“To have reliable and clean electricity, you have to make sure you have an energy portfolio that’s diverse.”
Climate change is driven by CO2 emissions and so non-emitting energy sources such as hydropower are seen as much preferred alternatives to coal-fired power plants. Yet hydropower dams, too, can drive up CO2 emissions significantly during times of drought when they cannot operate efficiently or at all, explains a team of scientists at Stanford University in the United States.
In the states of California, Idaho, Oregon and Washington, the scientists say in a study, droughts between 2001 and 2015 resulted in about a tenth of average CO2 emissions annually from power generation.
“Water is used in electricity generation, both directly for hydropower and indirectly for cooling in thermoelectric power plants,” notes climate scientist Noah Diffenbaugh, a professor at Stanford’s School of Earth, Energy & Environmental Sciences who was the senior author. “We find that in a number of western states where hydropower plays a key role in the clean energy portfolio, droughts cause an increase in emissions as natural gas or coal-fired power plants are brought online to pick up the slack when water for hydropower comes up short,” he added.
Diffenbaugh and his colleagues discovered that droughts, which put hydropower dams out of action, caused an extra 100 million tons of carbon dioxide to be releases across 11 states in the western part of the U.S. between 2001 and 2015. California, which seeks to become a carbon-free state, alone contributed around 51 million tons. That 100 million tons is a vast amount that equals adding 1.4 million vehicles each year to the region’s roadways, they observe.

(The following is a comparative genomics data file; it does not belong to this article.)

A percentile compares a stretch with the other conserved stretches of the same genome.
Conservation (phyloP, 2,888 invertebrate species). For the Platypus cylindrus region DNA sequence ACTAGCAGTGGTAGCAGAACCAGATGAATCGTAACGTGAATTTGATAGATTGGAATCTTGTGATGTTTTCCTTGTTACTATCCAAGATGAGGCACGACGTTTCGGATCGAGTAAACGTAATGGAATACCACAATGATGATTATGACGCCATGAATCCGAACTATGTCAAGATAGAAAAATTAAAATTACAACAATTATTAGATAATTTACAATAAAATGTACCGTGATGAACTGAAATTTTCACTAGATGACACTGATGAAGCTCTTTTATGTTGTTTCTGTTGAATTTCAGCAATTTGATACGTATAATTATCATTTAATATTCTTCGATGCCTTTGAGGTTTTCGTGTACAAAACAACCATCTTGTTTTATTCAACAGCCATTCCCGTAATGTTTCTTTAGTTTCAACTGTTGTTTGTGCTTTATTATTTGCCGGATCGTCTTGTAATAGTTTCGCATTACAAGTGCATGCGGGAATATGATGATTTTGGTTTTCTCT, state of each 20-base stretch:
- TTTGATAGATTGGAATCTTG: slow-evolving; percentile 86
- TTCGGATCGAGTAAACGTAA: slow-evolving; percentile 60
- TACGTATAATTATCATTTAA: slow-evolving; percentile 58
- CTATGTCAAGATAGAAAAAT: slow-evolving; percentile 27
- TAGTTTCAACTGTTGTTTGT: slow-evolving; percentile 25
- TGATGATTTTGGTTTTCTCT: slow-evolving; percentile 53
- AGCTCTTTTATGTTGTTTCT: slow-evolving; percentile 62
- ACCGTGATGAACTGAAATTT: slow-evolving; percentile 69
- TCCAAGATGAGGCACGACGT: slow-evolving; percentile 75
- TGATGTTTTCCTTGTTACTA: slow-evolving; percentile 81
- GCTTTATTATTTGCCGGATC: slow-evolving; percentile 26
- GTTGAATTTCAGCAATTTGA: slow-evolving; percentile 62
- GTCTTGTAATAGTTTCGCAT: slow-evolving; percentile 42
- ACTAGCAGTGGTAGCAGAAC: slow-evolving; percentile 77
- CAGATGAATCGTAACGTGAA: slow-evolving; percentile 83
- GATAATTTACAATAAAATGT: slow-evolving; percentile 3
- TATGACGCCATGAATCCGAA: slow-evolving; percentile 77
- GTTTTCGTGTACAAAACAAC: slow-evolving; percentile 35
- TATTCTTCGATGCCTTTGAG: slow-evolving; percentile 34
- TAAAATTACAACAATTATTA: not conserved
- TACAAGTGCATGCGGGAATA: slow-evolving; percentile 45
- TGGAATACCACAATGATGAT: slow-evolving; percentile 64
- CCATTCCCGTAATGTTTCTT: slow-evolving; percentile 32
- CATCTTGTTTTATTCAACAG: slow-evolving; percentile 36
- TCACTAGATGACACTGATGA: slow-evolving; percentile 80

“For California, Oregon and Washington, which generate a lot of hydropower, the drought-induced increases in carbon dioxide emissions represent substantial fractions of their Clean Power Plan targets,” says Julio Herrera-Estrada, a said postdoctoral researcher who was lead author of the study.
Troublingly, droughts are set to become increasingly more common in western states in the United States as a result of climate change, making hydroelectric power less of an appealing option locally. In recent years there have been several prolonged droughts in the area, which indicates that policymakers should start diversifying local low-carbon energy generation options by relying more on solar, wind and nuclear energy.
“To have reliable and clean electricity, you have to make sure you have an energy portfolio that’s diverse, such that low-emissions electricity sources are able to kick in during a drought when hydropower cannot fully operate,” Herrera-Estrada explains.